You’ll need administrator privileges to install or de-install system drivers!
The individual steps for reinstalling your network adapter drivers are as follows:
- Open the control panel using the start menu (Windows icon).
- Select “Device Manager” from the list of control panel elements.
- Open the entry for “Network Adapters” by clicking on the arrow icon.
- Right-click on Ethernet Connection, which is responsible for establishing LAN connections, and select “Deinstall.”
- Afterwards, restart Windows 10. As soon as the system is running again, it will automatically load and reinstall the driver software you just deleted. Alternatively, you can download the driver for the adapter directly from the manufacturer’s website and install it manually.
Solution 3: Replace current version of the file raspppoe.sys
As mentioned above, Windows sometimes uses the universal adapter RASPPPoE to set up network adapters, meaning that the file raspppoe.sys is another possible culprit behind malfunctions in network hardware. So if your connection failed with Error 651, it could be that this file is damaged. If you have a second Windows device where the LAN is working as usual, you can replace the damaged raspppoe.sys with an intact version. To do so, follow these steps:
- Open the directory \Windows\System32\drivers on the working Windows PC.
- Copy the file named raspppoe.sys (right-click and “Copy”) onto any external storage device such as a USB stick or external hard drive (right-click and “Paste”).
- Connect the storage device to the computer with the 651 error. Open the directory \Windows\System32\drivers and replace the raspppoe.sys file with the one from your storage device.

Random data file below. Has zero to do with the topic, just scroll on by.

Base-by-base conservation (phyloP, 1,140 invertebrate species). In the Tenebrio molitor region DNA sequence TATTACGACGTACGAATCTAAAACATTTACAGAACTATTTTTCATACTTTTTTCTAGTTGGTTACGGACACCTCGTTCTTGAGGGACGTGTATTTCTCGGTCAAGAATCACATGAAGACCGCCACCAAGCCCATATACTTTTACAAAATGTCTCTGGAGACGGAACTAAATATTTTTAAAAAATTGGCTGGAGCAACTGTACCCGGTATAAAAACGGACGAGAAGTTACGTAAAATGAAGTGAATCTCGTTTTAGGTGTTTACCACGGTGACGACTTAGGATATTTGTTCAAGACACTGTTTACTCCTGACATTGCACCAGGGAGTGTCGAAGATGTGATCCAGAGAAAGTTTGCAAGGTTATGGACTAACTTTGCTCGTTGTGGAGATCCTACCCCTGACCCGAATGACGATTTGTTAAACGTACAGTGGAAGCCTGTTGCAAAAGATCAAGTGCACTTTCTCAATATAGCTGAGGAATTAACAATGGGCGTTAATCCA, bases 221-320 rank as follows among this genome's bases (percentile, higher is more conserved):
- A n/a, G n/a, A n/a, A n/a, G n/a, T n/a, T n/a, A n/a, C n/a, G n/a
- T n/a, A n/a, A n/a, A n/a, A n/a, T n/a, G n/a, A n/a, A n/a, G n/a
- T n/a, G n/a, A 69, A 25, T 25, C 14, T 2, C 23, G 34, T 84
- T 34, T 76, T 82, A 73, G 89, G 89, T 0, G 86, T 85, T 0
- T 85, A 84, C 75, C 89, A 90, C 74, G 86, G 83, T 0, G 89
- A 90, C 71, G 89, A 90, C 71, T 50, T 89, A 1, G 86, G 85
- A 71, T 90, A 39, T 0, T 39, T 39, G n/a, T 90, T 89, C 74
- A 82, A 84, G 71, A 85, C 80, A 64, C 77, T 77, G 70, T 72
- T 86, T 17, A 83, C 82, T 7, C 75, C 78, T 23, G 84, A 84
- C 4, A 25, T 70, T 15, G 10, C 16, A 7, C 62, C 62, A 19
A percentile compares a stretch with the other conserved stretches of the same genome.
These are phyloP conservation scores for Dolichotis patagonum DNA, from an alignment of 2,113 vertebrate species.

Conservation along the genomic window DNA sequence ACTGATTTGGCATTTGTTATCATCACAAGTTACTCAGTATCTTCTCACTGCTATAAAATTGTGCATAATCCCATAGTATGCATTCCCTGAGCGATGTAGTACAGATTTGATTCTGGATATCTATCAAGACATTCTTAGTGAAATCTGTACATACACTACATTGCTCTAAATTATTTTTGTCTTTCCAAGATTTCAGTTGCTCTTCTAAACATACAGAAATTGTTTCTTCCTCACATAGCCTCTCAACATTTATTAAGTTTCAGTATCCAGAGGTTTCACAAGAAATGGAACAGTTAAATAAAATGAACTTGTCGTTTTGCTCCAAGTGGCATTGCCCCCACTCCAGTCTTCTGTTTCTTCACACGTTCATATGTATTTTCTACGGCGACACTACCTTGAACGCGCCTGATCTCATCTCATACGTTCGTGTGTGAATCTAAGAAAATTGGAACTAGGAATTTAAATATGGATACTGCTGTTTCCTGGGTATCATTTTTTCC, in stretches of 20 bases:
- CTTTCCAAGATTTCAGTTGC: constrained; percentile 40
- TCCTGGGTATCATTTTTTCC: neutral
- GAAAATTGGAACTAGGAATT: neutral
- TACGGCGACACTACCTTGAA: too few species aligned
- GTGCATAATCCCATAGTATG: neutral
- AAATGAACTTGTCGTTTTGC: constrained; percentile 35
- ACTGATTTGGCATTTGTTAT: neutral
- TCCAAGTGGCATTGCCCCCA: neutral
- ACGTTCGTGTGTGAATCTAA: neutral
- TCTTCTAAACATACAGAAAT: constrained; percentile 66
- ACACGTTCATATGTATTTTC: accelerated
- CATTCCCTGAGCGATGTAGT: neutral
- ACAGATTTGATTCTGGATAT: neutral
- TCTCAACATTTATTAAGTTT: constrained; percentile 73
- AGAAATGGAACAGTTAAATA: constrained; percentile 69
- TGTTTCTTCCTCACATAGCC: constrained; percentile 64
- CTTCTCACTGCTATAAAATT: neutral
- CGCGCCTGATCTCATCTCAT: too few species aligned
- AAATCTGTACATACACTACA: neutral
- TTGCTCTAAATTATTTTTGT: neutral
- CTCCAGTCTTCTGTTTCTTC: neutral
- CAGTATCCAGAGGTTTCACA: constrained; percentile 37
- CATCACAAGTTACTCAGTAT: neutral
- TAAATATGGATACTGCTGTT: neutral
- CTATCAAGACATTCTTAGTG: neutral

- Re-start Windows 10.
If you don’t have access to the raspppoe.sys file (in order to copy and delete it), you can give yourself the necessary authorization, as long as you’re an administrator or have administrator privileges. You can do so via the following steps:
- Right-click on the raspppoe.sys file.
- Choose the menu item “Properties.”
- Click on the “Security” tab.
- Change the access authorization for your user account.
Solution 4: Use manual settings for speed and duplex mode
If you haven’t had any success with the first three solutions, you can also try to manually adjust the settings for broadband connections. Specifically, this means setting the transmission rate for LAN connections to at least 10 Mbit/s (full duplex) - in Windows 10, it’s possible to go up to 100 Mbit/s or even 1 Gbit/s.
In order to manually define the network speed, follow these instructions:
- Open the Control Panel using the Windows start menu.
- Choose “Network and Sharing Center”.
- Click on “Change adapter settings” in the menu on the left side.
- Right-click on the LAN connection that’s causing the 651 error and choose “Properties” from the pop-up menu.
- Choose the “Configure” button and then go to the “Advanced” tab.
- Select the entry “Speed and Duplex Mode” from the list and then set your desired value (min. 10 Mbit/s full duplex).
How to troubleshoot Error 651 in Windows 7 and 8
This error in LAN connections isn’t specific to Windows 10. Users of Windows 7 and 8 will also be familiar with the problem, which can stem from communication difficulties between the PC’s network hardware and the router or modem. If you use one of these operating systems and run into Error 651, you can try the solutions we discussed above for Windows 10. Error 651 in Windows 8 and 7 can frequently also be solved with these four methods:
- Restart the network device and/or computer
- Update and/or reinstall the network adapter’s driver software
- Replace the current version of the file raspppoe.sys
- Manually define the maximum broadband speed
As of January 14, 2020, Microsoft no longer offers official support for Windows 7, meaning that technical support and security updates are no longer available. Paid support for companies is still available until 2023. If you are not a paid business customer, we recommend updating to a newer version of Windows. Learn more in our article on the end of support for Windows 7.